How to Connect People in Crisis to the Care They Need

Critical questions local officials can ask to better address behavioral health emergencies

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How to Connect People in Crisis to the Care They Need
How to Connect People in Crisis to the Care They Need

This fact sheet is one in a series outlining questions that local officials can ask and resources they can use to prioritize potential improvements to behavioral health emergency responses.

For people experiencing mental health- or substance use disorder-related crises, jails and emergency departments have become frequent landing places. But overusing these facilities in response to behavioral health emergencies can be problematic.

Emergency room visits for mental health, substance use, or similar needs increased by more than 44% from 2006 to 2014. Although emergency department staff members are equipped to triage and stabilize individuals with acute psychiatric and medical conditions, people who need psychiatric hospitalization can end up waiting in some emergency departments for days, weeks, and even months. Those delays add to emergency room overcrowding, which overwhelms an important resource for the entire community.

Meanwhile, county jails and other correctional facilities are ill-equipped to handle the treatment needs of people with behavioral health issues, and incarceration can exacerbate certain mental health disorders. Yet jails are often filled with people whose mental health needs could be better supported elsewhere. A study of Los Angeles County jails, for instance, determined that more than 60% of their population with mental illnesses likely could have been better served by community programs, as opposed to incarceration.

Unfortunately, finding appropriate care outside of jails and emergency departments for people with behavioral health needs is extremely difficult. In 2019, national survey data showed that 57% of people with a mental illness and 80% of those with a substance use disorder did not get needed care. And according to 2019 data, the most recent available, just 28% of mental health needs are met in federally designated Health Professional Shortage Areas (communities or neighborhoods with shortages of health care professionals) throughout the 50 states.

In theory, behavioral health crises offer opportunities to help people in two distinct ways: through short-term intensive care (known as stabilization), and by connecting patients to additional care to support their long-term health and avoid future crises. Some communities have managed to do this, implementing a multistep process that aims to reach, assess, and stabilize people at the scene of an emergency; transition them to the next step of care; and ultimately connect them to sustained treatment services in their area.

But many communities face a wide range of obstacles that can prevent them from systematically building care connections. Barriers include securing funding to sustain crisis response services, adequately staffing existing and envisioned crisis centers, and engaging public health and safety personnel in coordinating successful transitions from initial encounter to crisis services. These services can range from “bridge clinics,” which help transition patients from one level of care to the next, to in-home support services that offer short-term care in a comfortable environment.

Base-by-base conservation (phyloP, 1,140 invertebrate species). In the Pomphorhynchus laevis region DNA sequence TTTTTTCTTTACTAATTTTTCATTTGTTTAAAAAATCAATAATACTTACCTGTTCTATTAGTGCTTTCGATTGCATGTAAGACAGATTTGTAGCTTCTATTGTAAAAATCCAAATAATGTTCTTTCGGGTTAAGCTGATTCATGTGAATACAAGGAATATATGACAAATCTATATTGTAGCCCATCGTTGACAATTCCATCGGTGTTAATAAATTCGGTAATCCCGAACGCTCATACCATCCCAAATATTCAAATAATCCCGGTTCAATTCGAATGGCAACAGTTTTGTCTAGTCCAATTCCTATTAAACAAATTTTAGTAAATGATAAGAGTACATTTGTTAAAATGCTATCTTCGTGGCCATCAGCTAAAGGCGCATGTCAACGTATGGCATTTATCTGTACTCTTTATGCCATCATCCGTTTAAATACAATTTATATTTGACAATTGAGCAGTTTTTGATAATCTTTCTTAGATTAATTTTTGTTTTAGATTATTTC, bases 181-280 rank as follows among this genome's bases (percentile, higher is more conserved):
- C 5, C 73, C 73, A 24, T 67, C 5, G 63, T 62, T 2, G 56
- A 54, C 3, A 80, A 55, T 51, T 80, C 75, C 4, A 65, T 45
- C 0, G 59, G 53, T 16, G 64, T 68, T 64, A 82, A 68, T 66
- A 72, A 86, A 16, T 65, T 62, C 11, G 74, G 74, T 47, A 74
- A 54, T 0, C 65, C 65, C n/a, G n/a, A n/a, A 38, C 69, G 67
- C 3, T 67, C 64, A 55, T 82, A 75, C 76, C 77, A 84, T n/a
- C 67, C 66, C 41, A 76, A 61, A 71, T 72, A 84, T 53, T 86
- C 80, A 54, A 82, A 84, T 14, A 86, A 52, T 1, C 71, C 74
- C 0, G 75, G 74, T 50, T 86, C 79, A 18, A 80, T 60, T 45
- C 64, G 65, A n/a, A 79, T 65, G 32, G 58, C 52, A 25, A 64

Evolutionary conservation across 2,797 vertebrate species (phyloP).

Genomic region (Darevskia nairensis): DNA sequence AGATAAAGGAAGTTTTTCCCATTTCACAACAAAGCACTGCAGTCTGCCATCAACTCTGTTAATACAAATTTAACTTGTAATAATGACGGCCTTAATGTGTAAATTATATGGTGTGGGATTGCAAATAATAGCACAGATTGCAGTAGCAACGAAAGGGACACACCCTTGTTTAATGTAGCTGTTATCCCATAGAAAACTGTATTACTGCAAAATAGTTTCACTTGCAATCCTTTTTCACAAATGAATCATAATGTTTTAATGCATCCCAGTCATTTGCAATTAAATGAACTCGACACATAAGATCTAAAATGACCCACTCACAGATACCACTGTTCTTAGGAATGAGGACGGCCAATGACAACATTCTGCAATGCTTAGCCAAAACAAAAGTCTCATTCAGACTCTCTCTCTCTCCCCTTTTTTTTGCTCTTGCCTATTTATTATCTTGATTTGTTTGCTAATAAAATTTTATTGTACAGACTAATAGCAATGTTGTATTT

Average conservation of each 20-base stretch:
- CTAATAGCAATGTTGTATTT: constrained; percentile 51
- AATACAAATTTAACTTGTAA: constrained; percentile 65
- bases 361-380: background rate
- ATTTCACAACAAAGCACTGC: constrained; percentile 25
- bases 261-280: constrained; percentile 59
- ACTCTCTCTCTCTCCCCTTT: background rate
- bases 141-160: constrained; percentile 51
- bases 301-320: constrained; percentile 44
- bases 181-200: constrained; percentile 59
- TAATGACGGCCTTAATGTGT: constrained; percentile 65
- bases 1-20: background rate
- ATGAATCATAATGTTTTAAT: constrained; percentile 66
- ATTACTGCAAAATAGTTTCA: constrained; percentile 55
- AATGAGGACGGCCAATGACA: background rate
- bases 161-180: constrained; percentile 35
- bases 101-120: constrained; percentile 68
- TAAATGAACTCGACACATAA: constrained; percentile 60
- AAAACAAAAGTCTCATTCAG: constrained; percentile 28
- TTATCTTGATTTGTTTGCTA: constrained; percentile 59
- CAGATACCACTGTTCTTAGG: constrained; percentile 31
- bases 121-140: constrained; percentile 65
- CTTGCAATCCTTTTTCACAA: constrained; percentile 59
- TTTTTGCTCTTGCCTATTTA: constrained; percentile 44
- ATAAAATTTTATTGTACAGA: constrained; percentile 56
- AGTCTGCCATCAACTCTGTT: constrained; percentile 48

Local leaders seeking to examine and improve crisis systems can ask themselves a series of critical questions:

After the immediate emergency, what behavioral health services are available and how are they used?

By assessing community services, local leaders can uncover gaps and identify challenges and priority areas for improvement.

Related resources:

What government mechanisms exist to help sustain services and facilitate connections to care?

Existing local policies, interagency and public-private agreements, and other tools may serve as helpful foundations for communities to build on to improve and sustain funding for crisis services. Some communities have also established partnerships—with neighboring areas, state and federal agencies, private-sector actors, etc.—to make the most out of scant resources. But isolated policies can also create new barriers. For example, in rural communities where residents face challenges accessing mental health care—for reasons such as significant travel time or a dearth of clinicians—telehealth policies enacted to improve access can actually make it harder for those without reliable, affordable internet access to get help.

Related resources:

How do crisis service providers collect and analyze data, and how are data collection efforts between call centers and response teams updated to include post-crisis outcomes?

Over the course of a given behavioral health emergency, multiple agencies and service providers have the opportunity to collect valuable data. Understanding data collection and analysis protocols among local crisis services and determining how that data is shared with other agencies involved in an emergency (e.g., call centers, first responders) helps public officials determine information gaps from the initial report of a crisis to its outcome. Establishing that complete picture consistently for each emergency will allow local officials to identify trends that inform their approaches and improvements.

Related resources:

This publication is funded in part by The Pew Charitable Trusts with additional support from the John D. and Catherine T. MacArthur Foundation.

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